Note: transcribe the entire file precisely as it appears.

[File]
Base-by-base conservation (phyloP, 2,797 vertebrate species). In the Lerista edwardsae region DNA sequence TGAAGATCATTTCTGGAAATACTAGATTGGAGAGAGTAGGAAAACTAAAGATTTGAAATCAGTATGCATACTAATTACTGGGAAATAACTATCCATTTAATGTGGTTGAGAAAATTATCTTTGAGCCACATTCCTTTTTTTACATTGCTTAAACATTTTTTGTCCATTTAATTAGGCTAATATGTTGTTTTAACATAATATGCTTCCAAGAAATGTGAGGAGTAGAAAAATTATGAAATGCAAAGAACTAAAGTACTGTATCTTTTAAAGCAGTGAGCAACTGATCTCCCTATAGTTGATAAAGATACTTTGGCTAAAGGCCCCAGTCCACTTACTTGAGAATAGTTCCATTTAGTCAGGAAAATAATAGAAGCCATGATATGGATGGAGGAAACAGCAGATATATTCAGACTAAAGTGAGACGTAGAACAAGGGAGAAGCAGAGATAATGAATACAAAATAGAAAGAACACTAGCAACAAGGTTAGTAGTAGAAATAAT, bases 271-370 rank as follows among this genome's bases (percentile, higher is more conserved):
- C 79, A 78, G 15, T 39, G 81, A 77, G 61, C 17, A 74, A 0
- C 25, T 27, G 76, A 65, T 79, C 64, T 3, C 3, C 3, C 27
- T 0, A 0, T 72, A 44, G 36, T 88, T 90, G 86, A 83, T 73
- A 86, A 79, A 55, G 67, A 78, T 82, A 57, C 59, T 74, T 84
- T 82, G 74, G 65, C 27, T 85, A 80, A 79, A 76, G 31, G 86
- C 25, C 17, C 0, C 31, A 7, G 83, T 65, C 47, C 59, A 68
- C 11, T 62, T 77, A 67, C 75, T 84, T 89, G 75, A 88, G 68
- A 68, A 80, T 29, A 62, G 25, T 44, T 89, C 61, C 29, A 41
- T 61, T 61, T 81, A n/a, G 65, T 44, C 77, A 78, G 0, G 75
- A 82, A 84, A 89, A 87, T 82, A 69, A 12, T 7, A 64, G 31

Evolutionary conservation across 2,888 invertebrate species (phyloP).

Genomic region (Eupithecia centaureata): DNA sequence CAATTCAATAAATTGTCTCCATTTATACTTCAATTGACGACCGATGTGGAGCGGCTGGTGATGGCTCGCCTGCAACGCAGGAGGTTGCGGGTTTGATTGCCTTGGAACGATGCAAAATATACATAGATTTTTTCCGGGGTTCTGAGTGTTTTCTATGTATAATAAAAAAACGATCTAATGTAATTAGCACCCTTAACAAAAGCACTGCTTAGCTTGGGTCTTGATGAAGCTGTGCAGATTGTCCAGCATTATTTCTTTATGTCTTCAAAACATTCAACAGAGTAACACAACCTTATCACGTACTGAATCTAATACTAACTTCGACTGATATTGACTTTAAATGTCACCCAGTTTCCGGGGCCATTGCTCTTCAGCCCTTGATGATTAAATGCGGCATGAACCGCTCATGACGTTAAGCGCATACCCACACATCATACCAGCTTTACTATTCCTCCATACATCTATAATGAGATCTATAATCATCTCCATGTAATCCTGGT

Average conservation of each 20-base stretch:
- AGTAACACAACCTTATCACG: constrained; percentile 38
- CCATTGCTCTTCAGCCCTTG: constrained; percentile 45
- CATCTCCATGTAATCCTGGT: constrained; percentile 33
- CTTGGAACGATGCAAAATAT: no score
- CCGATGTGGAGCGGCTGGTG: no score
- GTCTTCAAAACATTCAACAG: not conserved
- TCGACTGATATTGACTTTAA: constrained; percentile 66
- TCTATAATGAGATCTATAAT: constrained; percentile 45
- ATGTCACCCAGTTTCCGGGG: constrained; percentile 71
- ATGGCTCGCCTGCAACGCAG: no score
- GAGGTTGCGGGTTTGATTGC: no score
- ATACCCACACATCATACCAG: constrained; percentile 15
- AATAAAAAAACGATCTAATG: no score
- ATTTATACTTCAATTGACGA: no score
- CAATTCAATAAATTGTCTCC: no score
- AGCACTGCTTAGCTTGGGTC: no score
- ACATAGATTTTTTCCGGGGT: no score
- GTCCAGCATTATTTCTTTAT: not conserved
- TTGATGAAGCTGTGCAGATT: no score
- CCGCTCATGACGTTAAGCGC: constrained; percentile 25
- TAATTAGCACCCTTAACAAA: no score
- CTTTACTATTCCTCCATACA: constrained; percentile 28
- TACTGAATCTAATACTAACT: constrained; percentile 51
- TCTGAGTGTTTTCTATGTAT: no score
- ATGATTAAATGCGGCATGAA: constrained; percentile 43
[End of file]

Base-by-base conservation (phyloP, 2,797 vertebrate species). In the Lerista edwardsae region DNA sequence TGAAGATCATTTCTGGAAATACTAGATTGGAGAGAGTAGGAAAACTAAAGATTTGAAATCAGTATGCATACTAATTACTGGGAAATAACTATCCATTTAATGTGGTTGAGAAAATTATCTTTGAGCCACATTCCTTTTTTTACATTGCTTAAACATTTTTTGTCCATTTAATTAGGCTAATATGTTGTTTTAACATAATATGCTTCCAAGAAATGTGAGGAGTAGAAAAATTATGAAATGCAAAGAACTAAAGTACTGTATCTTTTAAAGCAGTGAGCAACTGATCTCCCTATAGTTGATAAAGATACTTTGGCTAAAGGCCCCAGTCCACTTACTTGAGAATAGTTCCATTTAGTCAGGAAAATAATAGAAGCCATGATATGGATGGAGGAAACAGCAGATATATTCAGACTAAAGTGAGACGTAGAACAAGGGAGAAGCAGAGATAATGAATACAAAATAGAAAGAACACTAGCAACAAGGTTAGTAGTAGAAATAAT, bases 271-370 rank as follows among this genome's bases (percentile, higher is more conserved):
- C 79, A 78, G 15, T 39, G 81, A 77, G 61, C 17, A 74, A 0
- C 25, T 27, G 76, A 65, T 79, C 64, T 3, C 3, C 3, C 27
- T 0, A 0, T 72, A 44, G 36, T 88, T 90, G 86, A 83, T 73
- A 86, A 79, A 55, G 67, A 78, T 82, A 57, C 59, T 74, T 84
- T 82, G 74, G 65, C 27, T 85, A 80, A 79, A 76, G 31, G 86
- C 25, C 17, C 0, C 31, A 7, G 83, T 65, C 47, C 59, A 68
- C 11, T 62, T 77, A 67, C 75, T 84, T 89, G 75, A 88, G 68
- A 68, A 80, T 29, A 62, G 25, T 44, T 89, C 61, C 29, A 41
- T 61, T 61, T 81, A n/a, G 65, T 44, C 77, A 78, G 0, G 75
- A 82, A 84, A 89, A 87, T 82, A 69, A 12, T 7, A 64, G 31

Evolutionary conservation across 2,888 invertebrate species (phyloP).

Genomic region (Eupithecia centaureata): DNA sequence CAATTCAATAAATTGTCTCCATTTATACTTCAATTGACGACCGATGTGGAGCGGCTGGTGATGGCTCGCCTGCAACGCAGGAGGTTGCGGGTTTGATTGCCTTGGAACGATGCAAAATATACATAGATTTTTTCCGGGGTTCTGAGTGTTTTCTATGTATAATAAAAAAACGATCTAATGTAATTAGCACCCTTAACAAAAGCACTGCTTAGCTTGGGTCTTGATGAAGCTGTGCAGATTGTCCAGCATTATTTCTTTATGTCTTCAAAACATTCAACAGAGTAACACAACCTTATCACGTACTGAATCTAATACTAACTTCGACTGATATTGACTTTAAATGTCACCCAGTTTCCGGGGCCATTGCTCTTCAGCCCTTGATGATTAAATGCGGCATGAACCGCTCATGACGTTAAGCGCATACCCACACATCATACCAGCTTTACTATTCCTCCATACATCTATAATGAGATCTATAATCATCTCCATGTAATCCTGGT

Average conservation of each 20-base stretch:
- AGTAACACAACCTTATCACG: constrained; percentile 38
- CCATTGCTCTTCAGCCCTTG: constrained; percentile 45
- CATCTCCATGTAATCCTGGT: constrained; percentile 33
- CTTGGAACGATGCAAAATAT: no score
- CCGATGTGGAGCGGCTGGTG: no score
- GTCTTCAAAACATTCAACAG: not conserved
- TCGACTGATATTGACTTTAA: constrained; percentile 66
- TCTATAATGAGATCTATAAT: constrained; percentile 45
- ATGTCACCCAGTTTCCGGGG: constrained; percentile 71
- ATGGCTCGCCTGCAACGCAG: no score
- GAGGTTGCGGGTTTGATTGC: no score
- ATACCCACACATCATACCAG: constrained; percentile 15
- AATAAAAAAACGATCTAATG: no score
- ATTTATACTTCAATTGACGA: no score
- CAATTCAATAAATTGTCTCC: no score
- AGCACTGCTTAGCTTGGGTC: no score
- ACATAGATTTTTTCCGGGGT: no score
- GTCCAGCATTATTTCTTTAT: not conserved
- TTGATGAAGCTGTGCAGATT: no score
- CCGCTCATGACGTTAAGCGC: constrained; percentile 25
- TAATTAGCACCCTTAACAAA: no score
- CTTTACTATTCCTCCATACA: constrained; percentile 28
- TACTGAATCTAATACTAACT: constrained; percentile 51
- TCTGAGTGTTTTCTATGTAT: no score
- ATGATTAAATGCGGCATGAA: constrained; percentile 43